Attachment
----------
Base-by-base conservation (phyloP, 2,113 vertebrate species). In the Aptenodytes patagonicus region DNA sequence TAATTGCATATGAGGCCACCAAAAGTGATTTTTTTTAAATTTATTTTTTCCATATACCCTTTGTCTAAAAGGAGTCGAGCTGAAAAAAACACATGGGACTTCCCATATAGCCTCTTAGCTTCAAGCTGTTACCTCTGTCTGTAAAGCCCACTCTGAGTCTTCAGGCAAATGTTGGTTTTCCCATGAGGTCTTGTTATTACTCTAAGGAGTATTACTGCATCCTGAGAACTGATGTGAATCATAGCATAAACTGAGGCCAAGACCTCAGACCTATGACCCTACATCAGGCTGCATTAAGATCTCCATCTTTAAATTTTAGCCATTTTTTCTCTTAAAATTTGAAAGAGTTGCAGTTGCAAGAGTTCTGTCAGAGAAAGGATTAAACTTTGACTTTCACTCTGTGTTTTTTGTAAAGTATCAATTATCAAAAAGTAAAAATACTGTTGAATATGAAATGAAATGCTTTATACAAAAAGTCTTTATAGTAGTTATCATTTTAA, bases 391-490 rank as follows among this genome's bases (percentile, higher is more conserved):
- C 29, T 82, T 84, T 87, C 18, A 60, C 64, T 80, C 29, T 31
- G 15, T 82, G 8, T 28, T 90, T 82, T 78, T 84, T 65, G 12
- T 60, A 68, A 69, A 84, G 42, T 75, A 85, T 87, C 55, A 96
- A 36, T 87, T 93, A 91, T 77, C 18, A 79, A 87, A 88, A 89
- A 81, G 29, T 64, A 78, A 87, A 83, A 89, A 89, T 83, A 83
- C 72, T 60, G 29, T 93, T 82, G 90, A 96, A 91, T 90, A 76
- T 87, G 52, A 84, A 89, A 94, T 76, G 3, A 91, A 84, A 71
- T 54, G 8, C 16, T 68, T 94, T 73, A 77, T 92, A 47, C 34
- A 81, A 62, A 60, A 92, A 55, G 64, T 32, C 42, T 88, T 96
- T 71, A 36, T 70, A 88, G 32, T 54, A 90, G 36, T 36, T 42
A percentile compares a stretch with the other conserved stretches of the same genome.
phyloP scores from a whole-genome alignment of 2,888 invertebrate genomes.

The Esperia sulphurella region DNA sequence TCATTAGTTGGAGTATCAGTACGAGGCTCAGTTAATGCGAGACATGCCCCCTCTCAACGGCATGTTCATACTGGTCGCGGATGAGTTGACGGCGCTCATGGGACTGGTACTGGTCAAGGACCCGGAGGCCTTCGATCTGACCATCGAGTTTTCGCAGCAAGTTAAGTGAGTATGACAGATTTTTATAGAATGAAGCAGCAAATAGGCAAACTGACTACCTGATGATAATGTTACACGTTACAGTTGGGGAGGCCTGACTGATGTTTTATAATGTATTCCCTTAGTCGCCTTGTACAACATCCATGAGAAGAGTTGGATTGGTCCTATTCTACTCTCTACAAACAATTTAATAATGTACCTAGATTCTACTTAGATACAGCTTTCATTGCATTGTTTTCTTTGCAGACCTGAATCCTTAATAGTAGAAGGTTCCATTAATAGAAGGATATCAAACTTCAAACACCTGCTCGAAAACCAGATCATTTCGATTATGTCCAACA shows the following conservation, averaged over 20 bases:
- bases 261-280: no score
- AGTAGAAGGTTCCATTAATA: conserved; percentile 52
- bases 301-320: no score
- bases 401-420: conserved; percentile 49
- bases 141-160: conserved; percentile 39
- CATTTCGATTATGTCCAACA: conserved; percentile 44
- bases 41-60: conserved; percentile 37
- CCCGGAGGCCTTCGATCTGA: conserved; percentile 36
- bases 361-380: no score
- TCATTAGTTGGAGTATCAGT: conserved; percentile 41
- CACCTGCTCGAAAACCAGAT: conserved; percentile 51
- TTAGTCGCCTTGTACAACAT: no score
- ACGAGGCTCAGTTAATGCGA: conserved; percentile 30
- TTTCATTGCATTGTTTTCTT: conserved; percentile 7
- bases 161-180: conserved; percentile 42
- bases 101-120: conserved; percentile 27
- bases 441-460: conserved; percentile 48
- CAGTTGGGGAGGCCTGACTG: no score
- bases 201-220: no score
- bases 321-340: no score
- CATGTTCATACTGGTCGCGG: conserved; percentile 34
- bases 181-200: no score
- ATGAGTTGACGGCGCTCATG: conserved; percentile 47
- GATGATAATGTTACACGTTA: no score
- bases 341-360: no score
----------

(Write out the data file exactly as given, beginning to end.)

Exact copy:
Base-by-base conservation (phyloP, 2,113 vertebrate species). In the Aptenodytes patagonicus region DNA sequence TAATTGCATATGAGGCCACCAAAAGTGATTTTTTTTAAATTTATTTTTTCCATATACCCTTTGTCTAAAAGGAGTCGAGCTGAAAAAAACACATGGGACTTCCCATATAGCCTCTTAGCTTCAAGCTGTTACCTCTGTCTGTAAAGCCCACTCTGAGTCTTCAGGCAAATGTTGGTTTTCCCATGAGGTCTTGTTATTACTCTAAGGAGTATTACTGCATCCTGAGAACTGATGTGAATCATAGCATAAACTGAGGCCAAGACCTCAGACCTATGACCCTACATCAGGCTGCATTAAGATCTCCATCTTTAAATTTTAGCCATTTTTTCTCTTAAAATTTGAAAGAGTTGCAGTTGCAAGAGTTCTGTCAGAGAAAGGATTAAACTTTGACTTTCACTCTGTGTTTTTTGTAAAGTATCAATTATCAAAAAGTAAAAATACTGTTGAATATGAAATGAAATGCTTTATACAAAAAGTCTTTATAGTAGTTATCATTTTAA, bases 391-490 rank as follows among this genome's bases (percentile, higher is more conserved):
- C 29, T 82, T 84, T 87, C 18, A 60, C 64, T 80, C 29, T 31
- G 15, T 82, G 8, T 28, T 90, T 82, T 78, T 84, T 65, G 12
- T 60, A 68, A 69, A 84, G 42, T 75, A 85, T 87, C 55, A 96
- A 36, T 87, T 93, A 91, T 77, C 18, A 79, A 87, A 88, A 89
- A 81, G 29, T 64, A 78, A 87, A 83, A 89, A 89, T 83, A 83
- C 72, T 60, G 29, T 93, T 82, G 90, A 96, A 91, T 90, A 76
- T 87, G 52, A 84, A 89, A 94, T 76, G 3, A 91, A 84, A 71
- T 54, G 8, C 16, T 68, T 94, T 73, A 77, T 92, A 47, C 34
- A 81, A 62, A 60, A 92, A 55, G 64, T 32, C 42, T 88, T 96
- T 71, A 36, T 70, A 88, G 32, T 54, A 90, G 36, T 36, T 42
A percentile compares a stretch with the other conserved stretches of the same genome.
phyloP scores from a whole-genome alignment of 2,888 invertebrate genomes.

The Esperia sulphurella region DNA sequence TCATTAGTTGGAGTATCAGTACGAGGCTCAGTTAATGCGAGACATGCCCCCTCTCAACGGCATGTTCATACTGGTCGCGGATGAGTTGACGGCGCTCATGGGACTGGTACTGGTCAAGGACCCGGAGGCCTTCGATCTGACCATCGAGTTTTCGCAGCAAGTTAAGTGAGTATGACAGATTTTTATAGAATGAAGCAGCAAATAGGCAAACTGACTACCTGATGATAATGTTACACGTTACAGTTGGGGAGGCCTGACTGATGTTTTATAATGTATTCCCTTAGTCGCCTTGTACAACATCCATGAGAAGAGTTGGATTGGTCCTATTCTACTCTCTACAAACAATTTAATAATGTACCTAGATTCTACTTAGATACAGCTTTCATTGCATTGTTTTCTTTGCAGACCTGAATCCTTAATAGTAGAAGGTTCCATTAATAGAAGGATATCAAACTTCAAACACCTGCTCGAAAACCAGATCATTTCGATTATGTCCAACA shows the following conservation, averaged over 20 bases:
- bases 261-280: no score
- AGTAGAAGGTTCCATTAATA: conserved; percentile 52
- bases 301-320: no score
- bases 401-420: conserved; percentile 49
- bases 141-160: conserved; percentile 39
- CATTTCGATTATGTCCAACA: conserved; percentile 44
- bases 41-60: conserved; percentile 37
- CCCGGAGGCCTTCGATCTGA: conserved; percentile 36
- bases 361-380: no score
- TCATTAGTTGGAGTATCAGT: conserved; percentile 41
- CACCTGCTCGAAAACCAGAT: conserved; percentile 51
- TTAGTCGCCTTGTACAACAT: no score
- ACGAGGCTCAGTTAATGCGA: conserved; percentile 30
- TTTCATTGCATTGTTTTCTT: conserved; percentile 7
- bases 161-180: conserved; percentile 42
- bases 101-120: conserved; percentile 27
- bases 441-460: conserved; percentile 48
- CAGTTGGGGAGGCCTGACTG: no score
- bases 201-220: no score
- bases 321-340: no score
- CATGTTCATACTGGTCGCGG: conserved; percentile 34
- bases 181-200: no score
- ATGAGTTGACGGCGCTCATG: conserved; percentile 47
- GATGATAATGTTACACGTTA: no score
- bases 341-360: no score